"Slade" by Arnold Hano (1956)

There’s nothing heroic or romantic about Arnold Hano’s westerns. The frontier is a dark and violent landscape that doesn’t offer redemption, rebirth, or hope. In Hano’s books, the barren landscapes reveal the naked awfulness of its people. These qualities are on full display in Slade and Manhunter, two of Hano’s grim, gut-punch westerns recently reissued by Stark House Press. These great books embody why Hano deserves the title “Master of the Western Noir,” which is the name of Paul Bishop’s terrific essay-interview with the author, which is also included in the new volume.

Slade was originally published in 1956 under the name “Ad Gordon” by Lion Books, where Hano was also the editor. Hano doesn’t handle his characters with kid gloves—he puts them through hell, over and over again. Slade begins with him knocking the titular character off his high horse, and what a fall he takes. Like Icarus before him, Slade flew too close to the sun and paid for his hubris. Here, the gambler bet everything he had—including his saloon—and lost it. With only his horse, his hat, and a sock with $500 he tries to leave town, but after he’s jumped and beaten unconscious he loses even the sock. “Dilt drove both his fists to the back of Slade’s neck and kicked himself loose. Yet somehow he got up again. Finally, the wild red washed through him and turned gray and the last thing he remembered was Dilt saying hoarsely, ‘Fall, you son of a bitch, fall.’”

Broke, Slade heads to Cowpoke, New Mexico, to look his up old friend Crispin, in hopes of starting over. But Slade doesn’t even get that chance. He rides straight into a land war over territory that’s about to become a whole lot more valuable because of the coming railroad. Crispin is missing, presumed to be murdered by a trio of greedy men. There’s Big Thomas, a landowner who won’t stop until he has all the property in the area, but who is already deep in debt to the bank. Then there’s Sheriff Wilkinson, a corrupt lawman who takes out his Napoleonic complex by pushing everyone around him, and who lusts after Crispin’s sister. And then there’s Abbott, the bank owner who’s plans on using Big Thomas to push the homesteaders off their land and then disposing of him like the others.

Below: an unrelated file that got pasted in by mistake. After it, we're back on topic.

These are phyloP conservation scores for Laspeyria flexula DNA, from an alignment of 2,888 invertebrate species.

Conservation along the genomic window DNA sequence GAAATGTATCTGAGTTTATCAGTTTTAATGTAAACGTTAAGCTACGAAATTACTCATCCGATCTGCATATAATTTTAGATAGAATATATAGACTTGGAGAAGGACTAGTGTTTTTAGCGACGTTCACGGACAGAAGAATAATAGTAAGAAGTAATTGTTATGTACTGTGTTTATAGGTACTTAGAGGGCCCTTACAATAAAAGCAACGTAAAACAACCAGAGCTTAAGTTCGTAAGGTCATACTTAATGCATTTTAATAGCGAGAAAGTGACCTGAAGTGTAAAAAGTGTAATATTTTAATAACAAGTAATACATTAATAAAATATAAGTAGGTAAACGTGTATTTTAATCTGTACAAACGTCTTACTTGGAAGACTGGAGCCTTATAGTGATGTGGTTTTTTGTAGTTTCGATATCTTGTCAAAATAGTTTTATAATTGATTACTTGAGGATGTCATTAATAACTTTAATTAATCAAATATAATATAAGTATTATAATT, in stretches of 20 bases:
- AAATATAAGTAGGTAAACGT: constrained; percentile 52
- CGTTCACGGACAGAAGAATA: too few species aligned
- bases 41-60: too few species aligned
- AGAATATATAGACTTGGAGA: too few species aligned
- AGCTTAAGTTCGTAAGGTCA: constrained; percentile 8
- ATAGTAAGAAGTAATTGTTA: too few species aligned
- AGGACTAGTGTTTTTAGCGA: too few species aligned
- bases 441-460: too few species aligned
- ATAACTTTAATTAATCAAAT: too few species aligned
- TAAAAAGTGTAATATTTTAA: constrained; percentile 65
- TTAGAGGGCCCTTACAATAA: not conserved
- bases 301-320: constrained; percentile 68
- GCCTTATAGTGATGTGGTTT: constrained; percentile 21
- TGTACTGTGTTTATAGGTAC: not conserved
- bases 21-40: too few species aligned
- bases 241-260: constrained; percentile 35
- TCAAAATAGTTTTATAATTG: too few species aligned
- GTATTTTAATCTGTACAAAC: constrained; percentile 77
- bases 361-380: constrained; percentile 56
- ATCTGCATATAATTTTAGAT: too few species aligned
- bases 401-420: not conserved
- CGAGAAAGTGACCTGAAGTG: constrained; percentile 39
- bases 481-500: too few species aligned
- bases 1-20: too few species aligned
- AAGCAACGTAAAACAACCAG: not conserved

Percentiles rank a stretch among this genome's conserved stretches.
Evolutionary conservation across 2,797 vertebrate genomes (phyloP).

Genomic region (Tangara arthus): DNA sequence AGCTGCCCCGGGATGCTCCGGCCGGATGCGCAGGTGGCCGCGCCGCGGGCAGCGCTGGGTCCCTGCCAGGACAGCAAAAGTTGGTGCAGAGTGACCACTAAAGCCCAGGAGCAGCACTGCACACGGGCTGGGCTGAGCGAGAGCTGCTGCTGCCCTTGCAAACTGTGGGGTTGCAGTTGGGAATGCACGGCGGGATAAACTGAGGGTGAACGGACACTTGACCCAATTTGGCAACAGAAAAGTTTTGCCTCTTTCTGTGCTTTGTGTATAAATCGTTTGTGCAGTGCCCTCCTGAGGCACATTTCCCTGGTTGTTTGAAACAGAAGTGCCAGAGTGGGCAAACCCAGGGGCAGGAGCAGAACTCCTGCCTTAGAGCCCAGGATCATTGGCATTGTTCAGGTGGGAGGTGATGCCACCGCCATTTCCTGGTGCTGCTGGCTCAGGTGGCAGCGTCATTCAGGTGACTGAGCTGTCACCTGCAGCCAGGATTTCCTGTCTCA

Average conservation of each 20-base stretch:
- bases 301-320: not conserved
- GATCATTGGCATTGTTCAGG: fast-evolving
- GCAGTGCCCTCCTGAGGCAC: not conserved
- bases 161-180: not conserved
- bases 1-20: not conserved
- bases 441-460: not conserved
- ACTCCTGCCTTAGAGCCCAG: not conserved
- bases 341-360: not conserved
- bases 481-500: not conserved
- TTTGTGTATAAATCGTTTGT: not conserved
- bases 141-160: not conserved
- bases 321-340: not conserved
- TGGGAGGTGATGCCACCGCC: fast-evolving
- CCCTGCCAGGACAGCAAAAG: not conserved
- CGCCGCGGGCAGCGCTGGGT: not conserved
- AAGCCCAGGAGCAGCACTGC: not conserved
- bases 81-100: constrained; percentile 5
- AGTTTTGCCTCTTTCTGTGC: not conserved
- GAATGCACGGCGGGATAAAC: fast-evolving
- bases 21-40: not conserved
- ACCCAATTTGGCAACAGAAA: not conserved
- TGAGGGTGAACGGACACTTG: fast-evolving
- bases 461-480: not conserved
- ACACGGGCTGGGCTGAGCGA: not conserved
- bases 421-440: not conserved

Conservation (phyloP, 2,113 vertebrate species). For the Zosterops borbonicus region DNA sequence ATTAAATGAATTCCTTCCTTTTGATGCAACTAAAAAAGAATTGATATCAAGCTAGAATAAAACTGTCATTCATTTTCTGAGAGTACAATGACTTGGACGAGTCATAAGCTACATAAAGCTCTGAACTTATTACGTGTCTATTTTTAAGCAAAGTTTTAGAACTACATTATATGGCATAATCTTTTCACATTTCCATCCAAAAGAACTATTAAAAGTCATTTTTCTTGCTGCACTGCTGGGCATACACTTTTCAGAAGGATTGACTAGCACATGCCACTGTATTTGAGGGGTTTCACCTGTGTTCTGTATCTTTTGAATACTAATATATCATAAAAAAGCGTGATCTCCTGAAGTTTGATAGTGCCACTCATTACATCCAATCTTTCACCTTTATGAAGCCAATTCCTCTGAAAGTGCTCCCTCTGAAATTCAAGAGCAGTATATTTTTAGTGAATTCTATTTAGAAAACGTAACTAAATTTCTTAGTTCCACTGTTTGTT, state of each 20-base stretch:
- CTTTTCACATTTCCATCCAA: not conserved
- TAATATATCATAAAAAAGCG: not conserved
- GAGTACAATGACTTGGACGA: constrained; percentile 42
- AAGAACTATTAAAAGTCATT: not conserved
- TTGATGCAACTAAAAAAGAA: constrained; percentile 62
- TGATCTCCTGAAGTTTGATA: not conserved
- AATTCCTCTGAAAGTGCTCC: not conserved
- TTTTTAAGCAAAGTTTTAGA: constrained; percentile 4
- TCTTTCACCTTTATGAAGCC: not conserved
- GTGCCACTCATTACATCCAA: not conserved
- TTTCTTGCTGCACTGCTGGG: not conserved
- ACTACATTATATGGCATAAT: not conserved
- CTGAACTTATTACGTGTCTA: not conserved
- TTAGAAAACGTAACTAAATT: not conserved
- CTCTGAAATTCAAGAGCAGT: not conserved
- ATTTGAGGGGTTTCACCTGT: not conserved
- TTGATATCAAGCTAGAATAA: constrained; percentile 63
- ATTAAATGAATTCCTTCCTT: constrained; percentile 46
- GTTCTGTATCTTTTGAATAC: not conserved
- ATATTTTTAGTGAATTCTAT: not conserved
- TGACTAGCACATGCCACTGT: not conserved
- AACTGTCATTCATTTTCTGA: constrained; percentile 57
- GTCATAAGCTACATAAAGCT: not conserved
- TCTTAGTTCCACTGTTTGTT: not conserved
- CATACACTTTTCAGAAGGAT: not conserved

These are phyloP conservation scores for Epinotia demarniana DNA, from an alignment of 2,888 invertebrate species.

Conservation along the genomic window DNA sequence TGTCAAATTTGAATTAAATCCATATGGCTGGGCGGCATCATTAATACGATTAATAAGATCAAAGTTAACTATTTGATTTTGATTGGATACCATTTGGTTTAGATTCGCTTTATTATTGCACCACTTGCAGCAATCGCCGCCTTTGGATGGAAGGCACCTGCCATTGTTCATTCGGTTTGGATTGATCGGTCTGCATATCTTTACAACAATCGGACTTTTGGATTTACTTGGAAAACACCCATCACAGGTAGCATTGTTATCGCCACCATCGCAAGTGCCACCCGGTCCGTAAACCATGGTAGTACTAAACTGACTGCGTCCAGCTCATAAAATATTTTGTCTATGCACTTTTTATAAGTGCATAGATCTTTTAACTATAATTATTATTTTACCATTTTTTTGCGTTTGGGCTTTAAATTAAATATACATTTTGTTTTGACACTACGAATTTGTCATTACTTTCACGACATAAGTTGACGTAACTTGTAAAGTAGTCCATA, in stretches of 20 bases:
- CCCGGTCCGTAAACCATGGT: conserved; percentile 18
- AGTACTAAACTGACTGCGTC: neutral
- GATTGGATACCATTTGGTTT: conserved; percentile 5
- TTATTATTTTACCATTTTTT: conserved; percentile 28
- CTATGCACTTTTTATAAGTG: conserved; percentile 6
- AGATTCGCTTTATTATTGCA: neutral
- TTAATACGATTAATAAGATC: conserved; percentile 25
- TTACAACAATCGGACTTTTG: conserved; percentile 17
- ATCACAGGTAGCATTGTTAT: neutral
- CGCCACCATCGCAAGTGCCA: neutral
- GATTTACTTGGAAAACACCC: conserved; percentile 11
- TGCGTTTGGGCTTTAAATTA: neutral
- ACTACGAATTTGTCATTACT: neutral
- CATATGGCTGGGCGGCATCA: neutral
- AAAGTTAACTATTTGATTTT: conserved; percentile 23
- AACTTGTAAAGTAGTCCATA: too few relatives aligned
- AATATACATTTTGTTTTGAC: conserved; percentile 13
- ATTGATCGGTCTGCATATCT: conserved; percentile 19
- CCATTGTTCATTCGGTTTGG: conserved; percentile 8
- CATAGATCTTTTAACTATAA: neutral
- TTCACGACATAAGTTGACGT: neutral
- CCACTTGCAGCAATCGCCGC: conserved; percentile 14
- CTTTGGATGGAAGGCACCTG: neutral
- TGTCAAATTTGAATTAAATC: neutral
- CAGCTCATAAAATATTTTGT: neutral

Other writers might have used this set-up to position Slade a savior of the homesteaders. But not Hano. Nobody’s motivations are pure and righteous. None of the other homesteaders want to defend their homes and are ready to sell. Crispin’s sister, May, is a hard woman that knows how to survive in a hard land, but even she’s too hardboiled for Slade (who years before harbored a crush on her which has long since faded). May’s husband, Hogue, is a coward who fears he’ll be killed next. And Slade’s primary motivation is that he has only one silver dollar in his belt buckle—and he’s gonna need more than that to move on.

At its blackened heart, Slade is about greed. In the book’s most symbolic moment, a character is even lynched by their money belt. In its portrayal of ruthless, selfish, power-hungry characters recalls W.R. Burnett and Paul Cain. Hano has said that his westerns were influenced by Jim Thompson, and in Slade one can see Thompson’s influence in the long pestilent trail of nastiness that runs through whole book. 

In an ironic ending, Hano doesn’t have his Slade ride into the sunset, and instead has him ride into a blazing sun—deeper into the inferno. He may be smiling, but the optimism seems unwarranted and foolhardy. Knowing Hano, nothing but more trouble awaits Slade at the end of the trail.

A stunning achievement, Slade deserves to be known as classic of the noir western subgenre. Thank you to Stark House Press for bringing this back to bookshelves. Manhunter review to follow shortly…

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